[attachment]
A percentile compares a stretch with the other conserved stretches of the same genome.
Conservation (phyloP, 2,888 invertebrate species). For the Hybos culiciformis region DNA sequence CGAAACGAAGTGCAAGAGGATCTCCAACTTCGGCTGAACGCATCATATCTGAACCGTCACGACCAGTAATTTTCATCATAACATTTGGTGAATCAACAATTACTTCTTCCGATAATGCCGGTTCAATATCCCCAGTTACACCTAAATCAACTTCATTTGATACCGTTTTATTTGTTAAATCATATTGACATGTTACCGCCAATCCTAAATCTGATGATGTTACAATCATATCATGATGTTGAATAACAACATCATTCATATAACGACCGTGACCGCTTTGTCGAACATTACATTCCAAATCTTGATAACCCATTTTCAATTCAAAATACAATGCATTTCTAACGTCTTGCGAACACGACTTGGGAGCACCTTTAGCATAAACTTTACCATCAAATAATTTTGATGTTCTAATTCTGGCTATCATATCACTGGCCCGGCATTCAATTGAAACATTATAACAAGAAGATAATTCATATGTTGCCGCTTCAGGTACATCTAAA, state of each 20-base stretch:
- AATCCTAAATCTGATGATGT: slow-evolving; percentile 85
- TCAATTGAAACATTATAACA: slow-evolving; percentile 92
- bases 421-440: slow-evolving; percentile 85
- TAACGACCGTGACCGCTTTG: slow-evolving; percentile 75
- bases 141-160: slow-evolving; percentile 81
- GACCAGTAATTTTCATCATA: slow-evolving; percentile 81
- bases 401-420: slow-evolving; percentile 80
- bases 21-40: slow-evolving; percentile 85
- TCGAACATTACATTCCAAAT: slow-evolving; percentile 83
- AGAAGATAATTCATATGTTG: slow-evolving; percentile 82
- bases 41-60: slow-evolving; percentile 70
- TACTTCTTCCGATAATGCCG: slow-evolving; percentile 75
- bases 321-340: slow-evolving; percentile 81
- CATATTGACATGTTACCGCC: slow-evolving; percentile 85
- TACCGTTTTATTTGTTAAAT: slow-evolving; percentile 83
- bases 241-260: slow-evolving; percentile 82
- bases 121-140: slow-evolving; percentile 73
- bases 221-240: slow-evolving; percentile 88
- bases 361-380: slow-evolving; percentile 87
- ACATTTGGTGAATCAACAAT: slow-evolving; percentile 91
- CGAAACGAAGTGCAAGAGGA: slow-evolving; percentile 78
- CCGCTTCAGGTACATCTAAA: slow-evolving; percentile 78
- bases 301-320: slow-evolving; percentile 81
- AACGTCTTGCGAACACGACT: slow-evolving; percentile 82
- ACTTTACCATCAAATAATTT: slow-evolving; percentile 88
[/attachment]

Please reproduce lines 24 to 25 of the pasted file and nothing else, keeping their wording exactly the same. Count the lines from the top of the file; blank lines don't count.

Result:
- CCGCTTCAGGTACATCTAAA: slow-evolving; percentile 78
- bases 301-320: slow-evolving; percentile 81